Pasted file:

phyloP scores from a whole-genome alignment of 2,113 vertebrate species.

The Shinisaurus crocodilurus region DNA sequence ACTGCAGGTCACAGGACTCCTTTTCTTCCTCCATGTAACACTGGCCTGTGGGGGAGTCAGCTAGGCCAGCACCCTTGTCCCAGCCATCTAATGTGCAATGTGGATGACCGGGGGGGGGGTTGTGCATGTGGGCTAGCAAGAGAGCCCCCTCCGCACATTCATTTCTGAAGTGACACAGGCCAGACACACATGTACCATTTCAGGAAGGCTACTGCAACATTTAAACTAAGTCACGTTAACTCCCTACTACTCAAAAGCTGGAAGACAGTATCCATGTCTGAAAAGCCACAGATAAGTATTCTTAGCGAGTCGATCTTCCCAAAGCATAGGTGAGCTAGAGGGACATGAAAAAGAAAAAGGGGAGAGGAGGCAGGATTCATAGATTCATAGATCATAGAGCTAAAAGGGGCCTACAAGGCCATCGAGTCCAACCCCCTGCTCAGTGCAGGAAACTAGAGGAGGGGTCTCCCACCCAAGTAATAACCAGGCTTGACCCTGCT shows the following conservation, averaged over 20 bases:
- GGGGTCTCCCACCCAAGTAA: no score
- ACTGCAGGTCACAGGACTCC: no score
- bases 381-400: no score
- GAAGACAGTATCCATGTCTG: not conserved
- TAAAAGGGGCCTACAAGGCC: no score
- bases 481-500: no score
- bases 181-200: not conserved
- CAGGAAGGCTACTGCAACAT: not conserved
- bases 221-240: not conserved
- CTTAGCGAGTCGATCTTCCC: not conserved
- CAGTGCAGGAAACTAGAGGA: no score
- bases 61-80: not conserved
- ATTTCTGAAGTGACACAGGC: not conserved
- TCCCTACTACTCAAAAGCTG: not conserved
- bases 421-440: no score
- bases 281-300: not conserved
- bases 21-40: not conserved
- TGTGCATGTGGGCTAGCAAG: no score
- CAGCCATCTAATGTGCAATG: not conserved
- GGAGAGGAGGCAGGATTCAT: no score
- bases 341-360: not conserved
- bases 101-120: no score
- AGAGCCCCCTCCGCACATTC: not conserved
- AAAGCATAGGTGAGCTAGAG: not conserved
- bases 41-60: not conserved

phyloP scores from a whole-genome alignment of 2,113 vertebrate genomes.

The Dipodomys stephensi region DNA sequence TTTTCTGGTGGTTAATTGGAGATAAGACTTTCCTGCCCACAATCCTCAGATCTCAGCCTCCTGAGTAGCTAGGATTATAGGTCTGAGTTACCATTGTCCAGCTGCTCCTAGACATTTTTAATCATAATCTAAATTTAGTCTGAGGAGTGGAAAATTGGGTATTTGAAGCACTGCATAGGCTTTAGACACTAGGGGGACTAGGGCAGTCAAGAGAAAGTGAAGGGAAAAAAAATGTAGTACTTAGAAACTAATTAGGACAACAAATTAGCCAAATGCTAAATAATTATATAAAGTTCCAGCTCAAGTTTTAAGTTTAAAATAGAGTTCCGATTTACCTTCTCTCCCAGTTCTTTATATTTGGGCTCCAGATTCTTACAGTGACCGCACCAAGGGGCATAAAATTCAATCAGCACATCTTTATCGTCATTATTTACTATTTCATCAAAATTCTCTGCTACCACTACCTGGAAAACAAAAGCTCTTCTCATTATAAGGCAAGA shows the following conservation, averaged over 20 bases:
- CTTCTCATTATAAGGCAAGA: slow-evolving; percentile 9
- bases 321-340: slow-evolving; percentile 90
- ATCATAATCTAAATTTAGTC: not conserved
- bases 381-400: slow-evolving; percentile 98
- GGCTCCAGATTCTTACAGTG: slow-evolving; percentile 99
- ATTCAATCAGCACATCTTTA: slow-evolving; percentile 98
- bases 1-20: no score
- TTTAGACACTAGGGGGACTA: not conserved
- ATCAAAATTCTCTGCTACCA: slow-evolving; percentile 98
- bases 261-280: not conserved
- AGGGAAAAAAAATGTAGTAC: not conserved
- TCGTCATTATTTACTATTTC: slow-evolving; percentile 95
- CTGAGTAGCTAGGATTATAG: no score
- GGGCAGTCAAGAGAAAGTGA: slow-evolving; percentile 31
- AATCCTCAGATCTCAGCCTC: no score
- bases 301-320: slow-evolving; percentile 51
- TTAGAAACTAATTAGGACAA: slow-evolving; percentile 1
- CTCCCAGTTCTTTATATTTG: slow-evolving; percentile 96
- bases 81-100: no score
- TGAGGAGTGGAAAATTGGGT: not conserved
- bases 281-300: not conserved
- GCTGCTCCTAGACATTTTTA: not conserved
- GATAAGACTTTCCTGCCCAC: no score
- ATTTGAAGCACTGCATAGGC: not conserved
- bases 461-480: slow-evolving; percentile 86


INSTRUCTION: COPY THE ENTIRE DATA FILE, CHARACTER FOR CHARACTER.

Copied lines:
phyloP scores from a whole-genome alignment of 2,113 vertebrate species.

The Shinisaurus crocodilurus region DNA sequence ACTGCAGGTCACAGGACTCCTTTTCTTCCTCCATGTAACACTGGCCTGTGGGGGAGTCAGCTAGGCCAGCACCCTTGTCCCAGCCATCTAATGTGCAATGTGGATGACCGGGGGGGGGGTTGTGCATGTGGGCTAGCAAGAGAGCCCCCTCCGCACATTCATTTCTGAAGTGACACAGGCCAGACACACATGTACCATTTCAGGAAGGCTACTGCAACATTTAAACTAAGTCACGTTAACTCCCTACTACTCAAAAGCTGGAAGACAGTATCCATGTCTGAAAAGCCACAGATAAGTATTCTTAGCGAGTCGATCTTCCCAAAGCATAGGTGAGCTAGAGGGACATGAAAAAGAAAAAGGGGAGAGGAGGCAGGATTCATAGATTCATAGATCATAGAGCTAAAAGGGGCCTACAAGGCCATCGAGTCCAACCCCCTGCTCAGTGCAGGAAACTAGAGGAGGGGTCTCCCACCCAAGTAATAACCAGGCTTGACCCTGCT shows the following conservation, averaged over 20 bases:
- GGGGTCTCCCACCCAAGTAA: no score
- ACTGCAGGTCACAGGACTCC: no score
- bases 381-400: no score
- GAAGACAGTATCCATGTCTG: not conserved
- TAAAAGGGGCCTACAAGGCC: no score
- bases 481-500: no score
- bases 181-200: not conserved
- CAGGAAGGCTACTGCAACAT: not conserved
- bases 221-240: not conserved
- CTTAGCGAGTCGATCTTCCC: not conserved
- CAGTGCAGGAAACTAGAGGA: no score
- bases 61-80: not conserved
- ATTTCTGAAGTGACACAGGC: not conserved
- TCCCTACTACTCAAAAGCTG: not conserved
- bases 421-440: no score
- bases 281-300: not conserved
- bases 21-40: not conserved
- TGTGCATGTGGGCTAGCAAG: no score
- CAGCCATCTAATGTGCAATG: not conserved
- GGAGAGGAGGCAGGATTCAT: no score
- bases 341-360: not conserved
- bases 101-120: no score
- AGAGCCCCCTCCGCACATTC: not conserved
- AAAGCATAGGTGAGCTAGAG: not conserved
- bases 41-60: not conserved

phyloP scores from a whole-genome alignment of 2,113 vertebrate genomes.

The Dipodomys stephensi region DNA sequence TTTTCTGGTGGTTAATTGGAGATAAGACTTTCCTGCCCACAATCCTCAGATCTCAGCCTCCTGAGTAGCTAGGATTATAGGTCTGAGTTACCATTGTCCAGCTGCTCCTAGACATTTTTAATCATAATCTAAATTTAGTCTGAGGAGTGGAAAATTGGGTATTTGAAGCACTGCATAGGCTTTAGACACTAGGGGGACTAGGGCAGTCAAGAGAAAGTGAAGGGAAAAAAAATGTAGTACTTAGAAACTAATTAGGACAACAAATTAGCCAAATGCTAAATAATTATATAAAGTTCCAGCTCAAGTTTTAAGTTTAAAATAGAGTTCCGATTTACCTTCTCTCCCAGTTCTTTATATTTGGGCTCCAGATTCTTACAGTGACCGCACCAAGGGGCATAAAATTCAATCAGCACATCTTTATCGTCATTATTTACTATTTCATCAAAATTCTCTGCTACCACTACCTGGAAAACAAAAGCTCTTCTCATTATAAGGCAAGA shows the following conservation, averaged over 20 bases:
- CTTCTCATTATAAGGCAAGA: slow-evolving; percentile 9
- bases 321-340: slow-evolving; percentile 90
- ATCATAATCTAAATTTAGTC: not conserved
- bases 381-400: slow-evolving; percentile 98
- GGCTCCAGATTCTTACAGTG: slow-evolving; percentile 99
- ATTCAATCAGCACATCTTTA: slow-evolving; percentile 98
- bases 1-20: no score
- TTTAGACACTAGGGGGACTA: not conserved
- ATCAAAATTCTCTGCTACCA: slow-evolving; percentile 98
- bases 261-280: not conserved
- AGGGAAAAAAAATGTAGTAC: not conserved
- TCGTCATTATTTACTATTTC: slow-evolving; percentile 95
- CTGAGTAGCTAGGATTATAG: no score
- GGGCAGTCAAGAGAAAGTGA: slow-evolving; percentile 31
- AATCCTCAGATCTCAGCCTC: no score
- bases 301-320: slow-evolving; percentile 51
- TTAGAAACTAATTAGGACAA: slow-evolving; percentile 1
- CTCCCAGTTCTTTATATTTG: slow-evolving; percentile 96
- bases 81-100: no score
- TGAGGAGTGGAAAATTGGGT: not conserved
- bases 281-300: not conserved
- GCTGCTCCTAGACATTTTTA: not conserved
- GATAAGACTTTCCTGCCCAC: no score
- ATTTGAAGCACTGCATAGGC: not conserved
- bases 461-480: slow-evolving; percentile 86